I’ve learned that instead of getting defensive, I now reply, “I never claimed I could be 100% exploitation free. I only made a conscious decision to reduce my impact.” It always throws them off. Also, you are so spot on with the “identity” part. Activism works so much better when people see that you are capable of living a full and busy life WHILE adhering to ethics instead of “Go vegan and your entire life will revolve around it.” When I first went vegan, I went total vegangelical. Judging, questioning, talking about it non-stop. Eventually, I calmed down and when I calmed down…people started listening. They actually were inspired to change their diet. My husband went vegan. A few of my friends are “predominantly vegan” (I just encourage them to keep it up instead of saying ‘it’s not enough’) while they figure out their own path. I realized…just living my life was setting an example…shoving animal torture videos down their necks wasn’t. I mean, that works for some, but everyone is different.

      Thank you for writing this article, reminding many of us that we went vegan because we believed in compassion and, yet, we often forget to extend that compassion to ourselves and others around us.

      • Joe Haptas says:

        I love this story. We are adding to our CarpeVegan Comments Hall of Fame! You are inductee #3 as we are only a week old.

      • D.G. says:

        Holy Moly:

        My experience is nearly identical to yours–in that, when I stopped talking about veganism, a lot of people around me started to change. In fact, now that I hardly EVER talk about it, people around me change all the time. It’s truly amazing how revolutionary the act of setting an example can be, no?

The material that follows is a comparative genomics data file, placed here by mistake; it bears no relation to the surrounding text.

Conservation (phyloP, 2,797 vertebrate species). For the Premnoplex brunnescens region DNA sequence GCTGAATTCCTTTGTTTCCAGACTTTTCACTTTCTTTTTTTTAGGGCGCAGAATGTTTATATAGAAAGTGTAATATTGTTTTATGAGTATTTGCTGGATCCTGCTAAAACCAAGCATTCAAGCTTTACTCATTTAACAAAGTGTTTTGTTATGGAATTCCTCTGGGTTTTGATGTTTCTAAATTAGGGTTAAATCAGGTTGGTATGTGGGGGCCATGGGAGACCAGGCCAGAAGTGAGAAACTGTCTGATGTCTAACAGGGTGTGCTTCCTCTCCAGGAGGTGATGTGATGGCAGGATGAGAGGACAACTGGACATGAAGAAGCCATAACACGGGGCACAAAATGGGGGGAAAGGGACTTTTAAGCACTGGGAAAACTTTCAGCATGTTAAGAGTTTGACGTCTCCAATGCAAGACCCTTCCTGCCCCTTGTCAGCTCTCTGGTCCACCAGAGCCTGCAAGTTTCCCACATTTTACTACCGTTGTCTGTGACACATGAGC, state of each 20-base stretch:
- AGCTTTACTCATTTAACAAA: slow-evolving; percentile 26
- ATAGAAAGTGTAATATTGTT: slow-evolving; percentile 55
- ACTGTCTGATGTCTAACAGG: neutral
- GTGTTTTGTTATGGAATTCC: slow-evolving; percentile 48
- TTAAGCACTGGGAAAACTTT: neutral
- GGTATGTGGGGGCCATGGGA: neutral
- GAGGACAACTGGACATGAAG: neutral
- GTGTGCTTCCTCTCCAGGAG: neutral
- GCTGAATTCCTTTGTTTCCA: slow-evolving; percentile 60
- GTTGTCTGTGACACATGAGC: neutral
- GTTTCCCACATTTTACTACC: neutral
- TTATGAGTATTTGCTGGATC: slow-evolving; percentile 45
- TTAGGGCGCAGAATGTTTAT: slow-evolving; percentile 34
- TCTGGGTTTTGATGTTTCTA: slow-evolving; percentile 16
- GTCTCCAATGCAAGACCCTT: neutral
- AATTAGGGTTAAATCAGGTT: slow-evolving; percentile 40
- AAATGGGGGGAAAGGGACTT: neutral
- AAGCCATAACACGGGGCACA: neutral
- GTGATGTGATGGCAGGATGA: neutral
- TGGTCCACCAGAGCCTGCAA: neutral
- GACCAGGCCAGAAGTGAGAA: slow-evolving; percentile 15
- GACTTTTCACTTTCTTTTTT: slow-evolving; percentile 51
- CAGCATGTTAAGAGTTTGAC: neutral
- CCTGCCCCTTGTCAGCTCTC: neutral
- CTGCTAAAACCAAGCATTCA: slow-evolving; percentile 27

• Joe Haptas says:

          Hey guys just thought you’d like to know:

          This credo was never meant to be our argument for veganish, this is:
          Let’s Kill Vegetarian! Why Vegetarianism Must Go and VeganISH Should Ascend

          • S says:

            I’m new at trying to live this healthier lifestyle. And I will say that I do not like to mention the word “vegan”, simply because the expectations are way to high for me. Also, I feel like the minority, in that my motivation had everything to do with health and nothing really to do with the animals. I guess that alone doesn’t allow me to call myself a vegan :-) regardless of how close to the “script” I keep.

    5. D.G. says:

      For 8 years, I worked at a college as a director of student activities. I also did a lot of vegan advocacy and worked with students interested in animal rights and veganism. My experience there definitely led me to conclude that there are way more ex-vegans than vegans. College students regularly experience veganism as a new club, identity, something to believe in. And let’s be honest: they often abandon it with as much zeal.

      However, I wondered then as I wonder now: I wonder if it’s not the very act of watering down what veganism means that doesn’t contribute to this phenomenon? I am not asking this rhetorically, as I truly do not know. But it seemed to me at the time (and it still does now) that not taking it seriously enough, and allowing one’s self to “cheat,” doesn’t really help either. In no time, birthday cake and booze turns into hamburgers and bacon. It’s a slippery slope.

      I couldn’t agree more, though, with the assertion that vegans need to stop acting so holier than thou and indescribably obnoxious. Just recently, I got a stern lecture from a group of vegans who think — seriously — that if you aren’t spending every waking moment advocating for animals, then you aren’t even vegan to begin with. (And I have been a vegan for a long time!). Plus, I need balance in my life. I will never be one of those people. Veganism will never be my sole interest in life.

      I am very frustrated by a lot of what I encounter in the vegan community. In the early 2000′s, I actually refused, ever, to even admit I was a vegan — because I was so embarrassed by so many vegans’ behavior. I still am, though I cop to it now.